Skip to main content

Oregon State Hospital largely passed inspection, violations remain

Federal regulators found the state-run mental health hospital still has problems with medication, food storage, cleanliness and sanitation.
Large red building, the Oregon State Hospital
Oregon State Hospital in Salem. | BEN BOTKIN/THE LUND REPORT
January 12, 2023

This article was originally published by Oregon Capital Chronicle.

Oregon State Hospital largely passed its latest federal inspection but fell short of requirements for cleanliness, food storage and safety and following up on patient grievances, inspectors said in a report. 

The 39-page December report, which the Capital Chronicle obtained in a records request, was part of a follow-up to serious violations found earlier in 2022 at the Salem campus and its satellite in Junction City. They included a failure to prevent patient-to-patient altercations and sexual contact, failure to prevent patient suicide attempts and other safety issues.   The Salem and Junction City facility can treat and house more than 700 patients combined. A majority of them have been accused of a crime and need treatment to aid in their defense, while others have been  found guilty except for insanity and sent to the hospital for treatment.

Following a three-day visit in November, federal officials determined the hospital was in “substantial compliance.” However, officials also flagged problems that need to be corrected. 

They include: 

Staff failed to document how they followed up on a patient abuse grievance that was listed as “closed.” Some screens between patios and exterior areas on the Salem campus had holes or gaps up to several inches long. Patients could use them to pass contraband or they could let rodents through, the report said.Medication and a syringe were set unlabeled. Food and drink in a kitchenette did not have labels or expiration dates, violating food safety standards.Some personal and hygiene items were not labeled with the patient’s names. In one instance, a tool for collecting urine and stool samples was on a shelf next to a tube of toothpaste.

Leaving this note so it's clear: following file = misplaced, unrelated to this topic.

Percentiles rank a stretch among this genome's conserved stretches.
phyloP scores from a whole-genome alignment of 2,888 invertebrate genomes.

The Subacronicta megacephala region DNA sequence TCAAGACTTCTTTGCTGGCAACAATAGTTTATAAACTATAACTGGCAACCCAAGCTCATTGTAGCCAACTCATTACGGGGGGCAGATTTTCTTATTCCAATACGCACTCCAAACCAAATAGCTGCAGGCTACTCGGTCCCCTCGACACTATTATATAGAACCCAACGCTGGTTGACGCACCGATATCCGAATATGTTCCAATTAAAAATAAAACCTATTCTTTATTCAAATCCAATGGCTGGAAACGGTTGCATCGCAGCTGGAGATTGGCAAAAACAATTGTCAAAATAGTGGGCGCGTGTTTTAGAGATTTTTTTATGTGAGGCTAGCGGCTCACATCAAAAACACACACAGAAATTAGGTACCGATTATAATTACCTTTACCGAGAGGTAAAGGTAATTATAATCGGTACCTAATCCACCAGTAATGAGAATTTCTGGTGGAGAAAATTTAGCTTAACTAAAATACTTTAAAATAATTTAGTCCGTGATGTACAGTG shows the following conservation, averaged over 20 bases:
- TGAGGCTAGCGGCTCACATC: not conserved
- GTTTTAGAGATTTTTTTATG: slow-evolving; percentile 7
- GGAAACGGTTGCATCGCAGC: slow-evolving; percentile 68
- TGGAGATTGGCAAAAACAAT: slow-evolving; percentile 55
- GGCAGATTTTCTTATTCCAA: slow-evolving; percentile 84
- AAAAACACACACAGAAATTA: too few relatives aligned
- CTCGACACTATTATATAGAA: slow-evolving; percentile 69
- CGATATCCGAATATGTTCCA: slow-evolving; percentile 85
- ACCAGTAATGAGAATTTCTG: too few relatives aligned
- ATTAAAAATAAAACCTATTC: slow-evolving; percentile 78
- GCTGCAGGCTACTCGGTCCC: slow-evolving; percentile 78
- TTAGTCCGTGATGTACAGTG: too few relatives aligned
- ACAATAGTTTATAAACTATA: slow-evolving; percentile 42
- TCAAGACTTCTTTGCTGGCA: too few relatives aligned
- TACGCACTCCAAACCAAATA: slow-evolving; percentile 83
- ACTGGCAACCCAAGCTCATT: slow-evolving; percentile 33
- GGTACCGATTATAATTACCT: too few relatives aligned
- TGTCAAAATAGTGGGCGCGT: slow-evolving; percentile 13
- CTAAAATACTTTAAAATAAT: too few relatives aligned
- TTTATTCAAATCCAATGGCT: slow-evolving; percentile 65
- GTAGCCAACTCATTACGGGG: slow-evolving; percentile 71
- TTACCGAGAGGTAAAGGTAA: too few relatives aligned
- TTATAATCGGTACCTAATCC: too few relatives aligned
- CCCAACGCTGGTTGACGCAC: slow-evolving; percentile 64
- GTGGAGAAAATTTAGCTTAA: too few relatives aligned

The hospital needs to correct the issues but because the violations are relatively minor, it doesn’t need a plan for the fixes.

Making fixes

Oregon State Hospital officials said they’re working on the issues. In a statement to the Capital Chronicle, a hospital spokesperson Amber Shoebridge said the facility has changed some procedures and guidelines. 

Those include:

The development of standards for weekly cleaning and telling patients how to keep their rooms clean. New guidelines for patient personal property to prevent  infection. This includes labeling food.Stricter protocols for storage, monitoring and administration of medications. 

“The surveyors acknowledged OSH has made changes in a very short amount of time and is moving in the right direction,” Shoebridge said.


SUBSCRIBE figure, .tipContainer, .socContainer, .subscribeShortcodeContainer, .donateContainer {display:none !important;} .youtubeContainer { position: relative; padding-bottom: 56.25%; padding-top: 30px; height: 0; overflow: hidden; margin-bottom:12px; } .youtubeContainer iframe, .video-container object, .video-container embed { position: absolute; top: 0; left: 0; width: 100% !important; height: 100%; margin: 12px 0px !important; } .newsroomSidebar {width:35%;max-width:35%;padding:10px;border-top:solid 2px black;background-color:#d3d3d3;float:right;margin-left:50px;} .snrsInfoboxSubContainer {padding:10px;border-top:solid 2px black;background-color:#d3d3d3;} .halfwidth {float:right;width:50%;max-width:50%;} .indent2Container {margin-left: 1em;margin-bottom:1em; border-left: solid 1px black;padding-left: 2em;} @media only screen and (max-width: 600px) {.newsroomSidebar {max-width:95%;width:95%;margin-left:4%} .halfwidth {float:none;width:100%;max-width:100%;} }

Oregon Capital Chronicle is part of States Newsroom, a network of news bureaus supported by grants and a coalition of donors as a 501c(3) public charity. Oregon Capital Chronicle maintains editorial independence. Contact Editor Lynne Terry for questions: [email protected]. Follow Oregon Capital Chronicle on Facebook and Twitter.